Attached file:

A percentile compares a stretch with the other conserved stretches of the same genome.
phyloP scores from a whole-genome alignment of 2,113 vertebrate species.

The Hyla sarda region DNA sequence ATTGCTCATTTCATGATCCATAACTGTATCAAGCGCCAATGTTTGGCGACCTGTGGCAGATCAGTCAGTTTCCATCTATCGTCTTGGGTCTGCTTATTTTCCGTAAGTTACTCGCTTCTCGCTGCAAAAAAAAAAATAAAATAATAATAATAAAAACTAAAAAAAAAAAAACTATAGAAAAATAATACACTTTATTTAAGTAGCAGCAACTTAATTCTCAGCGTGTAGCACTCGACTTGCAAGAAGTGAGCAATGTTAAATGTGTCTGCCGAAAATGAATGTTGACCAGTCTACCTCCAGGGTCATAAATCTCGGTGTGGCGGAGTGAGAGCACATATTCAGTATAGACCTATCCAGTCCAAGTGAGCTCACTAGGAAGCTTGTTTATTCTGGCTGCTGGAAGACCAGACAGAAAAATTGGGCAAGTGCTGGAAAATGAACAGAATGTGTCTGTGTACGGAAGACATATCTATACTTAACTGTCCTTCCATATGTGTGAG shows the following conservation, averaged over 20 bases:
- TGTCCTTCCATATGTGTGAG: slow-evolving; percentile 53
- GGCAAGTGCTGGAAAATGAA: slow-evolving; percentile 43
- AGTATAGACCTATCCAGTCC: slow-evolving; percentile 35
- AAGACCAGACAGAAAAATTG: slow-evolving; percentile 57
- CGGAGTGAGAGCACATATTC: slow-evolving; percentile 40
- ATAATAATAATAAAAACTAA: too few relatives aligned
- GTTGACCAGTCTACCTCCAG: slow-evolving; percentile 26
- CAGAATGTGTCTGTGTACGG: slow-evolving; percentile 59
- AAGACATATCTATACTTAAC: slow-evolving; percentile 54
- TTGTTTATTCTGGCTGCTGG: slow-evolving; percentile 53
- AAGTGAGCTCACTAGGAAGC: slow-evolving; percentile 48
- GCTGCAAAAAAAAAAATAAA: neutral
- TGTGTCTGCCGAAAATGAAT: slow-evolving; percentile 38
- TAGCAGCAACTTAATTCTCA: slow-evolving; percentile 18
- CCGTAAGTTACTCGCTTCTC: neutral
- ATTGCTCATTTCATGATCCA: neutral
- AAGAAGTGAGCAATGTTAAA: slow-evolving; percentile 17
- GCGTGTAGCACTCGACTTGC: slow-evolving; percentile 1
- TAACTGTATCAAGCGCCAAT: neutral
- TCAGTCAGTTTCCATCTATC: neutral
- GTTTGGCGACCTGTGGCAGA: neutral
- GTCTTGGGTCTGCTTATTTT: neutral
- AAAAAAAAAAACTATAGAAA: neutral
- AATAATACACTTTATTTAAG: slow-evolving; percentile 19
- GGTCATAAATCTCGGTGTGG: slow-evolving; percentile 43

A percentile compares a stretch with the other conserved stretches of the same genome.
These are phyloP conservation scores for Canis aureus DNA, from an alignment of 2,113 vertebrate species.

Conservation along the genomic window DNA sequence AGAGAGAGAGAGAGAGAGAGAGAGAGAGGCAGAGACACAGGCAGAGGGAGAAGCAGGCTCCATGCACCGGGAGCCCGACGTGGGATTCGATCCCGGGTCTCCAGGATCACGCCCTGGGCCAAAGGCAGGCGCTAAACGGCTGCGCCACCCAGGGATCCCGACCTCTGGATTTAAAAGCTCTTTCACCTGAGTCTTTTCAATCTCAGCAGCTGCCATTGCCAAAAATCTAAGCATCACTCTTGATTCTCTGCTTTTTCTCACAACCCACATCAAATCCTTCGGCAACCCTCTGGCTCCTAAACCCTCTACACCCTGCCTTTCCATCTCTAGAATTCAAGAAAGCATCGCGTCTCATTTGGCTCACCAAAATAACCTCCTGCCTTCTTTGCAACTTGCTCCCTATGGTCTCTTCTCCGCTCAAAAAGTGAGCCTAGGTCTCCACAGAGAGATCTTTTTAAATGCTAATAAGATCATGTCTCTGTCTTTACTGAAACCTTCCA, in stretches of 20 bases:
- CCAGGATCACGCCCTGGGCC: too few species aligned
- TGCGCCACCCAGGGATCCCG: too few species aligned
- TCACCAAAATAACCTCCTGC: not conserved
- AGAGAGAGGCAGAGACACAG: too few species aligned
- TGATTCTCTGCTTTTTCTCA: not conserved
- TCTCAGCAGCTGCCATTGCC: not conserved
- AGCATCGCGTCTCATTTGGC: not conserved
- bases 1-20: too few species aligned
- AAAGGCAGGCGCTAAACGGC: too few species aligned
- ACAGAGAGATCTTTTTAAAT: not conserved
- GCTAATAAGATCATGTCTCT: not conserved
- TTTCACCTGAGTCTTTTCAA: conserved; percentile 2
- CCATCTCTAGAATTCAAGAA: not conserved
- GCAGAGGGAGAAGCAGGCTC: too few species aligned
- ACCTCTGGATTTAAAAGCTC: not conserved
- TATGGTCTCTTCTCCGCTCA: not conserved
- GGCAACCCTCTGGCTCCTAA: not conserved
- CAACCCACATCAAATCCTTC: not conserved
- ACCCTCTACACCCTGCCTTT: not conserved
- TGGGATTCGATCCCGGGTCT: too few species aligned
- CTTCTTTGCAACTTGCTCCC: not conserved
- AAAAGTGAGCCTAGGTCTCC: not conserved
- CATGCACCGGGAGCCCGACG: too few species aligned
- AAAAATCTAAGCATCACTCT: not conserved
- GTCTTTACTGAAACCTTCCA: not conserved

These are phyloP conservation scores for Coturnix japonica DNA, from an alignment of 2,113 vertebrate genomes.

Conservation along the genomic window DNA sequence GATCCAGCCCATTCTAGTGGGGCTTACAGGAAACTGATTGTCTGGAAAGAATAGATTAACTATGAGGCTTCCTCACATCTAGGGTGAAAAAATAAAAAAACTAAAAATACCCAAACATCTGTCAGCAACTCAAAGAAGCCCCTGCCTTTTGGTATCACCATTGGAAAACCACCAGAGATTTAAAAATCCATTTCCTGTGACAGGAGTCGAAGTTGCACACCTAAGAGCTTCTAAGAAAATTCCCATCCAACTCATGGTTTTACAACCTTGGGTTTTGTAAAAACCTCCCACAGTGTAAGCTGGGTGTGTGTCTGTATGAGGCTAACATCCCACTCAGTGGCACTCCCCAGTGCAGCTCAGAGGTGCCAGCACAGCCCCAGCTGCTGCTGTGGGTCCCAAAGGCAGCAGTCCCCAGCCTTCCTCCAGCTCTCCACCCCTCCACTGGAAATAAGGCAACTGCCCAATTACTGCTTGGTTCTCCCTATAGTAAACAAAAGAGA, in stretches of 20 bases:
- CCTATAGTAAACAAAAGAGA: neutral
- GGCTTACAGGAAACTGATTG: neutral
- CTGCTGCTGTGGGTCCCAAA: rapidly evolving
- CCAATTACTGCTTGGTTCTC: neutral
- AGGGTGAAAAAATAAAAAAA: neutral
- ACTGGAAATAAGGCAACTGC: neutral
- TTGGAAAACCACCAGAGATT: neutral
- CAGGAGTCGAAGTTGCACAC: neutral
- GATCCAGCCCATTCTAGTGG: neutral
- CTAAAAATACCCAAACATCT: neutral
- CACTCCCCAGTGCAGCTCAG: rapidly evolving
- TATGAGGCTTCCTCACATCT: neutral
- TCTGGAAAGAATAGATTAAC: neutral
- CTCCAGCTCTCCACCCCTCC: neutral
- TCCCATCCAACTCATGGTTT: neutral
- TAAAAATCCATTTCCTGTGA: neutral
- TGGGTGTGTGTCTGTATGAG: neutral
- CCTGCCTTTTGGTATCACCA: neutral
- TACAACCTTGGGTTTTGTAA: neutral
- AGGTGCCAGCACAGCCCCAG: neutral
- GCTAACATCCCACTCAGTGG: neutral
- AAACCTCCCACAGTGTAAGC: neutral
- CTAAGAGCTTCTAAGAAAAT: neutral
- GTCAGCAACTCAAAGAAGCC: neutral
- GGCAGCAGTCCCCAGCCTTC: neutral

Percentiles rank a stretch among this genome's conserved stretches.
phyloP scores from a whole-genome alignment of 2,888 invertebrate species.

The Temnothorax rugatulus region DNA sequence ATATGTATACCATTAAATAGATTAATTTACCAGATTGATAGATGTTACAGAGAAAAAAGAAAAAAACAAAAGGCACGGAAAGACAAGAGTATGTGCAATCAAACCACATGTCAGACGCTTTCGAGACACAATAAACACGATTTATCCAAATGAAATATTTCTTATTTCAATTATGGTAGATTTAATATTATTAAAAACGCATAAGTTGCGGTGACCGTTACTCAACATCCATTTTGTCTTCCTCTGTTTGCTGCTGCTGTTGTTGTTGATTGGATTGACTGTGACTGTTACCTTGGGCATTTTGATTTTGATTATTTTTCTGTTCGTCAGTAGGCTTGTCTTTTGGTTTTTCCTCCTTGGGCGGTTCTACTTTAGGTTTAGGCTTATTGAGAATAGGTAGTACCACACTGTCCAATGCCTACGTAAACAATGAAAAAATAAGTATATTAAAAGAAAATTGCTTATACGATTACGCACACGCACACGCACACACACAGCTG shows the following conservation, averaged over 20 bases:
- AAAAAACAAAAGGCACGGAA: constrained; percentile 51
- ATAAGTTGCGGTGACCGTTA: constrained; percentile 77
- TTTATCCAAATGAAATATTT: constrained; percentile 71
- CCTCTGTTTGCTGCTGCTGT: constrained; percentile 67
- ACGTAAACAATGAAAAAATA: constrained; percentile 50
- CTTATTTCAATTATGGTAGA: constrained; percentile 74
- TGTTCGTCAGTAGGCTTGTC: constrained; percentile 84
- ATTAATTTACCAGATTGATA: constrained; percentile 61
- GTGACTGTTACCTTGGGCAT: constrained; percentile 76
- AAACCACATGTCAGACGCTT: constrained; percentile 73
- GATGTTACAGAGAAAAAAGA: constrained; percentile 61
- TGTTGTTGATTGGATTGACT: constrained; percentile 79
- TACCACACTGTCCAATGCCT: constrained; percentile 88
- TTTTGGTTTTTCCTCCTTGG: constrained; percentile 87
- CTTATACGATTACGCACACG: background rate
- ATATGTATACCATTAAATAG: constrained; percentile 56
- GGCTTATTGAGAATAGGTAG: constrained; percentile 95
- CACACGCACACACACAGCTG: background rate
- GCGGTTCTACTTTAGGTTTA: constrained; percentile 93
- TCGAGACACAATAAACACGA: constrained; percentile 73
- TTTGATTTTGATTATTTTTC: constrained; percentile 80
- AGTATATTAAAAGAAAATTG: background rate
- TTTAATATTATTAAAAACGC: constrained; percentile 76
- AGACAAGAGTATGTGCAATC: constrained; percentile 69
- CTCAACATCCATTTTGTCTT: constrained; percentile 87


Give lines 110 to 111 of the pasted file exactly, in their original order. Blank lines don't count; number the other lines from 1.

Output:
- AGACAAGAGTATGTGCAATC: constrained; percentile 69
- CTCAACATCCATTTTGTCTT: constrained; percentile 87